Magazine article Management Today

Books: The Secret Cost of Double Lives

Magazine article Management Today

Books: The Secret Cost of Double Lives

Article excerpt

Individuals and businesses both pay a price for anti-gay prejudice at work. Brendan Walsh applauds a mixture of autobiography, critique and warning.

The Glass Closet: Why coming out is good business

John Browne

WH Allen, pounds 16.99

Inside, I concealed deep unease and had to deal with inner turmoil almost daily. It is difficult to feel good about yourself when you are embarrassed to show who you actually are. That feeling did not diminish as I rose through the ranks. I grew more scared the more senior I became because I felt I had more to lose.'

Part autobiography, part social criticism, this bold book by John Browne, the former chief executive of BP, addresses the issue of homophobia that still pervades corporations.

Browne juxtaposes his personal journey to the disclosure of his sexuality with the extensive changes that took place in society. His tale begins with his experiences as a public school boy struggling to repress his sexuality in the 1960s and ends with his decision to live openly as a gay man, following a forced 'outing' at the hands of a merciless tabloid press. At the same time, it tracks the significant legislative changes taking place around him: from the 1960s when homosexual acts ceased to be a criminal offence through to the legal recognition of same-sex relationships in Britain in 2005.

The irony of the evolution of attitudes in society is not lost on Browne, who reveals that his decision to stay in the closet became almost anachronistic during his latter years heading BP. As journalist Matthew Parris wrote in the Times: 'As the years rolled on and attitudes began to shift, it was too late for (Browne) to shift with them, disavowing impressions he had allowed to arise at the start.'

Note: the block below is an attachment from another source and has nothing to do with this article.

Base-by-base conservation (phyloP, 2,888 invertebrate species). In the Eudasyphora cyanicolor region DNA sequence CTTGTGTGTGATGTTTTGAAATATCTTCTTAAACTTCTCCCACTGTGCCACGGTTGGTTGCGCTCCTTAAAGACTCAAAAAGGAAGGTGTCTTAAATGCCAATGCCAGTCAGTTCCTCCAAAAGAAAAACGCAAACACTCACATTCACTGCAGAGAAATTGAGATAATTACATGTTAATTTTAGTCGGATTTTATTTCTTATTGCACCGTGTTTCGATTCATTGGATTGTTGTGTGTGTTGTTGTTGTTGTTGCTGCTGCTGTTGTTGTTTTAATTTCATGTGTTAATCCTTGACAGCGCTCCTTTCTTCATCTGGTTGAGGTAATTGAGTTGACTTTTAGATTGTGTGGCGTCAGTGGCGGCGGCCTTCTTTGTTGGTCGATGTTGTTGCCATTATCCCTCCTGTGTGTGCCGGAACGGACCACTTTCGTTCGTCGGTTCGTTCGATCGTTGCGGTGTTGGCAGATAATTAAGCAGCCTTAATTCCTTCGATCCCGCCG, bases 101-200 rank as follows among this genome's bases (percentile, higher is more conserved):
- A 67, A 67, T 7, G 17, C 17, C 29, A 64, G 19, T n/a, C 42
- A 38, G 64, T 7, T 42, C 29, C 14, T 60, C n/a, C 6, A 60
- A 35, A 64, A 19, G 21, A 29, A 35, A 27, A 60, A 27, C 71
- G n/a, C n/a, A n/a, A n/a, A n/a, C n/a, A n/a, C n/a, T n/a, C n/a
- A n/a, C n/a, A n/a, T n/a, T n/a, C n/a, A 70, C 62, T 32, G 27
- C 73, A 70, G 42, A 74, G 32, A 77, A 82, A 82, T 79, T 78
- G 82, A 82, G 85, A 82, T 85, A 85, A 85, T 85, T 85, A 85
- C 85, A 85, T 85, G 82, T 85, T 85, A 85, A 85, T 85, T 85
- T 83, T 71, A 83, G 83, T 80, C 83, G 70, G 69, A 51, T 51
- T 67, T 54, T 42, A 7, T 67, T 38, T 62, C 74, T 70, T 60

However, as anyone who has been compelled to live a two-tale existence will know, one of the biggest issues facing the decision to come out is the fear that you will be seen as having lacked authenticity before the disclosure is made, and then afterwards too. Browne couldn't bring himself to admit to close friends, let alone colleagues, that he had been living a lie for so long.

The Glass Closet is tremendously well researched and is brought up to date with extensive interviews with leading businessmen and women who discuss how their decision to stay either 'in' or 'out' of the closet has affected their careers and indeed their lives.

For me, the biggest lesson from this book has to be the hidden cost of hidden lives. …

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